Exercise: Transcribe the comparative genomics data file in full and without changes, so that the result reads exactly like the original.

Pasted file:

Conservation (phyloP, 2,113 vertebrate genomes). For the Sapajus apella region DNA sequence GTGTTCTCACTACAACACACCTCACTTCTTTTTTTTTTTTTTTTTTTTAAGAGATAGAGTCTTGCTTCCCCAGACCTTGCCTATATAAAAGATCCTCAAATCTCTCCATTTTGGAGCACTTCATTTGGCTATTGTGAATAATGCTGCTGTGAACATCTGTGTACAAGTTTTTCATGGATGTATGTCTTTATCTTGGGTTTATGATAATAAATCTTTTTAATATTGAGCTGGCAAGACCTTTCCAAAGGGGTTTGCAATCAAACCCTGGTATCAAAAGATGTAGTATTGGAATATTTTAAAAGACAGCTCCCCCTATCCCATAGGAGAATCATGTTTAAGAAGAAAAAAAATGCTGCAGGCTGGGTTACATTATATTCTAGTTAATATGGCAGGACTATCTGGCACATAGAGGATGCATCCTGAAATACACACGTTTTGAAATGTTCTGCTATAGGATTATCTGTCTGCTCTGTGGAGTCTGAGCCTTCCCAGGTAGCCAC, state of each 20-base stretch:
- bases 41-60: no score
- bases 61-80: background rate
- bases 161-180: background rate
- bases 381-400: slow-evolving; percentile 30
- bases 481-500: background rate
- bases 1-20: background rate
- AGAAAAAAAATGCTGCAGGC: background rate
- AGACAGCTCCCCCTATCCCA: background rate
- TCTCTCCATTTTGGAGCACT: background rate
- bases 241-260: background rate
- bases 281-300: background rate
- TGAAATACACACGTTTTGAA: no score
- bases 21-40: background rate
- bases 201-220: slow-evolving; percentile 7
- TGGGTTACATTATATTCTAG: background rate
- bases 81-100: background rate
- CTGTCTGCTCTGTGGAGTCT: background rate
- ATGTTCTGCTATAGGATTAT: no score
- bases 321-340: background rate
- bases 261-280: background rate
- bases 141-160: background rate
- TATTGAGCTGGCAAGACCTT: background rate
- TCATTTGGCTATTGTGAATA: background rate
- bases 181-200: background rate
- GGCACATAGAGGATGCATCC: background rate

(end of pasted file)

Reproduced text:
Conservation (phyloP, 2,113 vertebrate genomes). For the Sapajus apella region DNA sequence GTGTTCTCACTACAACACACCTCACTTCTTTTTTTTTTTTTTTTTTTTAAGAGATAGAGTCTTGCTTCCCCAGACCTTGCCTATATAAAAGATCCTCAAATCTCTCCATTTTGGAGCACTTCATTTGGCTATTGTGAATAATGCTGCTGTGAACATCTGTGTACAAGTTTTTCATGGATGTATGTCTTTATCTTGGGTTTATGATAATAAATCTTTTTAATATTGAGCTGGCAAGACCTTTCCAAAGGGGTTTGCAATCAAACCCTGGTATCAAAAGATGTAGTATTGGAATATTTTAAAAGACAGCTCCCCCTATCCCATAGGAGAATCATGTTTAAGAAGAAAAAAAATGCTGCAGGCTGGGTTACATTATATTCTAGTTAATATGGCAGGACTATCTGGCACATAGAGGATGCATCCTGAAATACACACGTTTTGAAATGTTCTGCTATAGGATTATCTGTCTGCTCTGTGGAGTCTGAGCCTTCCCAGGTAGCCAC, state of each 20-base stretch:
- bases 41-60: no score
- bases 61-80: background rate
- bases 161-180: background rate
- bases 381-400: slow-evolving; percentile 30
- bases 481-500: background rate
- bases 1-20: background rate
- AGAAAAAAAATGCTGCAGGC: background rate
- AGACAGCTCCCCCTATCCCA: background rate
- TCTCTCCATTTTGGAGCACT: background rate
- bases 241-260: background rate
- bases 281-300: background rate
- TGAAATACACACGTTTTGAA: no score
- bases 21-40: background rate
- bases 201-220: slow-evolving; percentile 7
- TGGGTTACATTATATTCTAG: background rate
- bases 81-100: background rate
- CTGTCTGCTCTGTGGAGTCT: background rate
- ATGTTCTGCTATAGGATTAT: no score
- bases 321-340: background rate
- bases 261-280: background rate
- bases 141-160: background rate
- TATTGAGCTGGCAAGACCTT: background rate
- TCATTTGGCTATTGTGAATA: background rate
- bases 181-200: background rate
- GGCACATAGAGGATGCATCC: background rate